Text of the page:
Researchers have long studied magnetotactic bacteria (MTB), aquatic microbes that have the ability to orientate themselves to magnetic fields. This unusual behaviour makes them a subject of interest for improving our understanding of biomagnetism, and potentially harnessing their abilities for future technologies, such as medical nanorobots. Neutrons have been used to explore the characteristics of this magnetism by probing the specialised parts of the cells that are involved.
MTBs exert their magnetic navigation skills using magnetosomes – membrane structures containing magnetic nanoparticles that the bacteria mineralise from their environment. The magnetosomes arrange in a chain that acts like a magnetic compass, allowing the bacteria to move toward the riverbeds they inhabit, using the Earth’s magnetic fields. These unusual nanoparticles have been examined with neutron beams to discover the underlying mechanisms that determine the arrangement and geometry of the chains.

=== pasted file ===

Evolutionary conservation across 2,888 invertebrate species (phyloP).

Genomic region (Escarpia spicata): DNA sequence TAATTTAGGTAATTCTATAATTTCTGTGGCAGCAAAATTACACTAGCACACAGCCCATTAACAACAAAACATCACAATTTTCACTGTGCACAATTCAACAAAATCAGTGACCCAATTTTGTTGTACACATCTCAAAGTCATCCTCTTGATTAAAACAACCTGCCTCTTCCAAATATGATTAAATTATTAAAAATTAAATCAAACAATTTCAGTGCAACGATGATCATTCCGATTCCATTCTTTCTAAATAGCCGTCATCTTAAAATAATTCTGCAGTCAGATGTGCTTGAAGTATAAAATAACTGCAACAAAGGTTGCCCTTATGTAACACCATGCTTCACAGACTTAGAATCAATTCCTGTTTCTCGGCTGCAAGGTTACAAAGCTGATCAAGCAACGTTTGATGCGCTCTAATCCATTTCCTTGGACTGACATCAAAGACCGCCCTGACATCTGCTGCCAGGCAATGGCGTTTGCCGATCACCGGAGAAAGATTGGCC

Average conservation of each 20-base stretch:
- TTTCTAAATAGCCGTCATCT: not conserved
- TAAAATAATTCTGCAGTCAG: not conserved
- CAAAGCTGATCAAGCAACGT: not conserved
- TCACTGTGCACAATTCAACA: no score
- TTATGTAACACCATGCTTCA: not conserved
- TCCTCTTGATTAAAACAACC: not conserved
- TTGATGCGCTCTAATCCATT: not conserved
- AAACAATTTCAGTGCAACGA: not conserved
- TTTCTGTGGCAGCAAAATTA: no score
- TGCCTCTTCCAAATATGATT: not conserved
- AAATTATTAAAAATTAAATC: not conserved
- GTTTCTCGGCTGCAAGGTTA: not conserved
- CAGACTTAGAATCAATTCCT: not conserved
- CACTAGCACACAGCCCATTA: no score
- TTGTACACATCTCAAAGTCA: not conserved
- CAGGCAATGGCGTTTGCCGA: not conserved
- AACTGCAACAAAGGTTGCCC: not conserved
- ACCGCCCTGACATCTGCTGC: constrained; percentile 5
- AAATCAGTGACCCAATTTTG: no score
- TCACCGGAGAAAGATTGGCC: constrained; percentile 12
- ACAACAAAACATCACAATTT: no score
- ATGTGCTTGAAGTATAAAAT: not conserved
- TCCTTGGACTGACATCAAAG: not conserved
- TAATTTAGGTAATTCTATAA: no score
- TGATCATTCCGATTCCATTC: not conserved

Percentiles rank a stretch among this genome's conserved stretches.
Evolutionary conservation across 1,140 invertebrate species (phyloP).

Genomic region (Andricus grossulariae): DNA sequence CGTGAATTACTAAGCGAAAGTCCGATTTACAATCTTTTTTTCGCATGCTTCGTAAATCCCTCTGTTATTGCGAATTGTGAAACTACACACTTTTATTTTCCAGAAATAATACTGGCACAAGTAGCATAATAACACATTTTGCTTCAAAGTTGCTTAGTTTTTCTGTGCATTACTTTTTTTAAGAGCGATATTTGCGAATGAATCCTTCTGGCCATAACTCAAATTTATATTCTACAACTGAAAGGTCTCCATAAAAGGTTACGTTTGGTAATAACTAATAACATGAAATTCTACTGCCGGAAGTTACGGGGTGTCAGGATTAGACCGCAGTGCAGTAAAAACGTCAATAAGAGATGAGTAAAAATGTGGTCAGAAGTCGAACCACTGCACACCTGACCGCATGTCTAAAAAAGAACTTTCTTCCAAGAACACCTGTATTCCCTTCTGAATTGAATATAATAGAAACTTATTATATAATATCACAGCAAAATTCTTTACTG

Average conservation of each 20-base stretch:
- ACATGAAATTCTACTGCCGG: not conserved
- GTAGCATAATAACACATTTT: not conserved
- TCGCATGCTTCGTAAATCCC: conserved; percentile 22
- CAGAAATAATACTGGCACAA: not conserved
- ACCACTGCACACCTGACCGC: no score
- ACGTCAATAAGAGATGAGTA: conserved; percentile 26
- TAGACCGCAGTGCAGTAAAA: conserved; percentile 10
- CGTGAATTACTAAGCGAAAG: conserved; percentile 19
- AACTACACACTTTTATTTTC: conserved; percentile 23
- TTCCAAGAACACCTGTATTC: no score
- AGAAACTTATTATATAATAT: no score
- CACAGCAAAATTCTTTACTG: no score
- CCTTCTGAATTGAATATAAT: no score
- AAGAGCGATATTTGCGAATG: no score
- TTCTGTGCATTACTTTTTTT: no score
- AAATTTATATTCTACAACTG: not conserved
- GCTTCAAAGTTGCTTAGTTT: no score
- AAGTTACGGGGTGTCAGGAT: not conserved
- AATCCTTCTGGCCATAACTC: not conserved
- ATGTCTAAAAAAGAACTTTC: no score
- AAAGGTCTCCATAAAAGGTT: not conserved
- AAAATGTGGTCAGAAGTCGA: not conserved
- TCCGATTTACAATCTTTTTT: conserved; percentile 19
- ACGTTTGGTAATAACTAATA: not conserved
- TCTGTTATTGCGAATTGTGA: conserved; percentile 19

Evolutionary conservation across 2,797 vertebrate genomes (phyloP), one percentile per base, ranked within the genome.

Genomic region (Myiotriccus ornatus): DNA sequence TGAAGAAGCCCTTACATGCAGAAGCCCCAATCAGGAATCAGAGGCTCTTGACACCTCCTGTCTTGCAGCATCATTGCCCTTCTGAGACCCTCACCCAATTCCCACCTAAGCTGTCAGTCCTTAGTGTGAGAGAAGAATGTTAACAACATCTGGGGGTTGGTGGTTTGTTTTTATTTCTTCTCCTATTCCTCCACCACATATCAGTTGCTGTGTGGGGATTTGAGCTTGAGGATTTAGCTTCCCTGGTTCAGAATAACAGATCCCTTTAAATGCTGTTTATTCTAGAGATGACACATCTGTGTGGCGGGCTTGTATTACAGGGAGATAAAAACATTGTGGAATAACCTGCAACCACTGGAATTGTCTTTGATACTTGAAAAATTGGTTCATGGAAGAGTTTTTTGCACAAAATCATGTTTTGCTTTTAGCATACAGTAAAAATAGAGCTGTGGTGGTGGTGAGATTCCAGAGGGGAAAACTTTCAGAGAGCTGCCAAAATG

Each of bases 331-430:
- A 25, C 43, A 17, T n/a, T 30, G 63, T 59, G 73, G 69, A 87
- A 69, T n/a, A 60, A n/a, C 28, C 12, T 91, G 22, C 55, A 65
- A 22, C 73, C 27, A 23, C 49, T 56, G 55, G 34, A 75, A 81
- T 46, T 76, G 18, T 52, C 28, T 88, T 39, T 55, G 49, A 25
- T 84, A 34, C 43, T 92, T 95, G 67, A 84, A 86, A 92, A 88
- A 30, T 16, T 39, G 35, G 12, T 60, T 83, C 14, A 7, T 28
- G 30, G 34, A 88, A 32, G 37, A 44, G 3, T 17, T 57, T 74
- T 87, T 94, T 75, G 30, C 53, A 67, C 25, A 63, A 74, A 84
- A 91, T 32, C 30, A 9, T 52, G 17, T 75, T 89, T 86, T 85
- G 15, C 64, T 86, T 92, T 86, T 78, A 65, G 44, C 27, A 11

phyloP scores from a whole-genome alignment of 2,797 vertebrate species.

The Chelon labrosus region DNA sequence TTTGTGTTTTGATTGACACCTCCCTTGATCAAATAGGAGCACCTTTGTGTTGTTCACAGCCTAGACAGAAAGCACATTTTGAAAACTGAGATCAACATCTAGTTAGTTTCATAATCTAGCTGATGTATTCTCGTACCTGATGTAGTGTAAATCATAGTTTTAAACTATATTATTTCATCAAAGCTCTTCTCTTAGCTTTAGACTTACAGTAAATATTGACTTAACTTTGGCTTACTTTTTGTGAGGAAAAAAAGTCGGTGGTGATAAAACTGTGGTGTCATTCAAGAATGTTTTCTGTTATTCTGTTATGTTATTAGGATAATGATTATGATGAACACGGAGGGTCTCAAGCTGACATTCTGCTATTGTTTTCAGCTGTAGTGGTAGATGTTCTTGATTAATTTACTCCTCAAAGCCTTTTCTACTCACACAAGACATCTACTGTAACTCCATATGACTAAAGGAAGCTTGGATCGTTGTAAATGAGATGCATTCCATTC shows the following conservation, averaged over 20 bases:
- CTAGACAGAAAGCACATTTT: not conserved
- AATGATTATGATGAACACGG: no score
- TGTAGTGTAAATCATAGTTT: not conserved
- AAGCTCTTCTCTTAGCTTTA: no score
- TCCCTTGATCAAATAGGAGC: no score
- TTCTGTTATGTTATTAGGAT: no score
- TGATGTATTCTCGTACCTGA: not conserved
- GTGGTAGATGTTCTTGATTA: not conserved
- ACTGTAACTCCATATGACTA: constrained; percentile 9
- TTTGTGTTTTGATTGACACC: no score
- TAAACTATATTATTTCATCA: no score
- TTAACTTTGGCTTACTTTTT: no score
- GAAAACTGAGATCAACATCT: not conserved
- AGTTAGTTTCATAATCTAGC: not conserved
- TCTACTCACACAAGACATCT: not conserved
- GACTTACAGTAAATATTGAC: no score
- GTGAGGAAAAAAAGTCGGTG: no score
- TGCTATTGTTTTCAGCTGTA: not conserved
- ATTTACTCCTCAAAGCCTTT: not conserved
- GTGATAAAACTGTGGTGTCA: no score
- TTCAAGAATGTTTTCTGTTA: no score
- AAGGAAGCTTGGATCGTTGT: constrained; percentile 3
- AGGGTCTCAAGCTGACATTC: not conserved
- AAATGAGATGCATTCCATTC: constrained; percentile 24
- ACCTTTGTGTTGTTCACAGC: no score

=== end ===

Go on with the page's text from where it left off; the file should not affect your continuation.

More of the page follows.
An international collaboration of researchers from University of the Basque Countries, University of Cantabria and the Institut Laue Langevin (ILL) have elucidated the precise structural configuration of the magnetosomes in the MTB strain Magnetospirillum gryphiswaldense. They carried out small-angle neutron scattering (SANS) on a colloid of MTB, a technique that allows them to see the magnetic microstructure of the organisms in detail in aqueous solution. The D33 instrument was employed because of its polarised neutron beam mode, which allowed the researchers to analyse both the structural components and magnetic arrangement – possible because neutrons will interact with both. Magnetic nanoparticles are central to many applications, ranging from biomedical diagnostics to data storage, and even hyperthermia cancer treatments, but the magnetic structures within and in between nanoparticles are challenging to probe directly. Neutron-spin resolved small-angle neutron scattering is one of the few tools that can be used to investigate nanoparticles.
Using SANS, the researchers have gained new insight into the structure of the magnetosome chain.